~Café Chocolaté – First Installment

– – –

I sat on the edge of the swarming parking lot, my eyes trained on the doors of a small coffee shop. Crimson curtains hung from the arched windows, held back by ribbons the color of sunshine. Round wooden tables were surrounded by wrought iron chairs, both indoors and out, rust precariously clinging to the delicate decorations. A painted sign reading, Café Chocolaté, had long since commenced to peel away from the rectangular window above the cherry wood door.

A steady stream of people ebbed in and through that door. Old men, young men, middle aged women and every age in-between in each gender. Except children. One rarely saw a child enter Café Chocolaté. I waited, fiddling with my scarf, sorting the crowd out in my head. The sun rose higher, cresting the roofs of the nearby businesses and shops. I squinted, then shut my eyes for a brief moment.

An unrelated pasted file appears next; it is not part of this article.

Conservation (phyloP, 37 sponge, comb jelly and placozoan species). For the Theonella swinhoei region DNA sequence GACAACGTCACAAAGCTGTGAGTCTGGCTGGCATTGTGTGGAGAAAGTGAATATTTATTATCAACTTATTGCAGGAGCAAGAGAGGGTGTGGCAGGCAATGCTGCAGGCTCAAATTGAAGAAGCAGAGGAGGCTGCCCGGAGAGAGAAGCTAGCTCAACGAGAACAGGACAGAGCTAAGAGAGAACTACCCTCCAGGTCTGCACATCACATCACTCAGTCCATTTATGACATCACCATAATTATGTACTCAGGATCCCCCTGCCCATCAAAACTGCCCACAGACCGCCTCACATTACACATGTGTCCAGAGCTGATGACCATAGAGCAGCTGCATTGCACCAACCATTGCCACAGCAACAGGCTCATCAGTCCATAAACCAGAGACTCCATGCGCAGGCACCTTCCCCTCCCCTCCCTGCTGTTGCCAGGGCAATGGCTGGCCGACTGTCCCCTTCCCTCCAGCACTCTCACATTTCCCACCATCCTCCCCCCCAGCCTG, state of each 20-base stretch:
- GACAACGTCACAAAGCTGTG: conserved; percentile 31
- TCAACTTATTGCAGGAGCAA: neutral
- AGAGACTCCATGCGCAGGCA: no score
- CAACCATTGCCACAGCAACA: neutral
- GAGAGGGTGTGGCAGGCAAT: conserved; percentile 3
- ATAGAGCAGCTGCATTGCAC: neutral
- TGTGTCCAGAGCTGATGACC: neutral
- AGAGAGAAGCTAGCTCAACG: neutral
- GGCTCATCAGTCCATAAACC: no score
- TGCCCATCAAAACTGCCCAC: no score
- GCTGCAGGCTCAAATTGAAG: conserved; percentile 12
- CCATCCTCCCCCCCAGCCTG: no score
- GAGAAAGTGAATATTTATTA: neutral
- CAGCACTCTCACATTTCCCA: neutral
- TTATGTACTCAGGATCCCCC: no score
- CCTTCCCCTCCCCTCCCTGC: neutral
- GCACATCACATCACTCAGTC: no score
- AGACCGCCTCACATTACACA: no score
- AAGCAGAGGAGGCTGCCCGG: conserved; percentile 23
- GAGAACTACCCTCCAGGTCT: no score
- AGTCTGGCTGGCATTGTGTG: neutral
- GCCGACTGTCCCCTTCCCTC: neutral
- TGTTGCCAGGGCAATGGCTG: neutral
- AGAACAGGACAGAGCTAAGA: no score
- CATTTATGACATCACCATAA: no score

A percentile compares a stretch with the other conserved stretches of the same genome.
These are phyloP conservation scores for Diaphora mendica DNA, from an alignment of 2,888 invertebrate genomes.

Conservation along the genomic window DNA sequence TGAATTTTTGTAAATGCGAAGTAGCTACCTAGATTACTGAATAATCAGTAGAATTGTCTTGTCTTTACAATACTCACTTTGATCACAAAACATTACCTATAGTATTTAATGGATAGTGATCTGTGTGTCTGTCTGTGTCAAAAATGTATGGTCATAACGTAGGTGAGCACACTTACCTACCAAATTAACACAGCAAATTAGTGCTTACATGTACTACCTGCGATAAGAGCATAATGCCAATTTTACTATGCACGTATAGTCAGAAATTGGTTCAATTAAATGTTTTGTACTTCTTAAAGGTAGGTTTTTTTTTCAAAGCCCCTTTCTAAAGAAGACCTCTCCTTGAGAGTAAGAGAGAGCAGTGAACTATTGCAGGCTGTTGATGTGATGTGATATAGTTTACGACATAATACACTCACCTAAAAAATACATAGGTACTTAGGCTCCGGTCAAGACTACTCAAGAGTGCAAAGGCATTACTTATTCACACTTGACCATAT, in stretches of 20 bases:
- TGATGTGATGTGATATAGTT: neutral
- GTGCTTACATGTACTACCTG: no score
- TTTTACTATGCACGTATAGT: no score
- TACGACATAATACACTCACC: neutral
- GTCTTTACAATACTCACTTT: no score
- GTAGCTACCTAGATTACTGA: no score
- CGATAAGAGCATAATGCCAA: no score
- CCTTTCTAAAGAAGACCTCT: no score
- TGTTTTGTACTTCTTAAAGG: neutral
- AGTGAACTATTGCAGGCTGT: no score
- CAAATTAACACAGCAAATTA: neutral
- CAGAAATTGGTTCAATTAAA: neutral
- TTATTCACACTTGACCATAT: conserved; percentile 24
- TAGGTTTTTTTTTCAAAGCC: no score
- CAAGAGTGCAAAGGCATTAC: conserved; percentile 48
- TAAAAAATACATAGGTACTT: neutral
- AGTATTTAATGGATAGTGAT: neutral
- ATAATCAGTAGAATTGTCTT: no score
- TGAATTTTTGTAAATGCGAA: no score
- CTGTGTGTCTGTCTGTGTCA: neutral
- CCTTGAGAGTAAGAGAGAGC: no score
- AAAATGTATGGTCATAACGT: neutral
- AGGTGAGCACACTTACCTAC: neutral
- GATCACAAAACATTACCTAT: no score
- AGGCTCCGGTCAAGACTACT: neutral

When I opened them again, I saw a woman, her hair white and topped by a flower bedecked hat, shuffle through the tide. A coffee in one hand and her purse slung over one shoulder, she took the step with care.

With one foot on the sidewalk and the other still on the step, she had only started to move, when a youngster of seventeen or thereabouts rushed past her, taking her balance with him. Coffee, hat, and hair all met the pavement, while the youngster didn’t even bother to look back.

I bit my lip, waiting to see the outcome, my fists clenched at my sides. The woman struggled to stand, but hadn’t the strength to pull her own body into an upright position. People continued to mill past, paying little or no heed to the afflicted woman.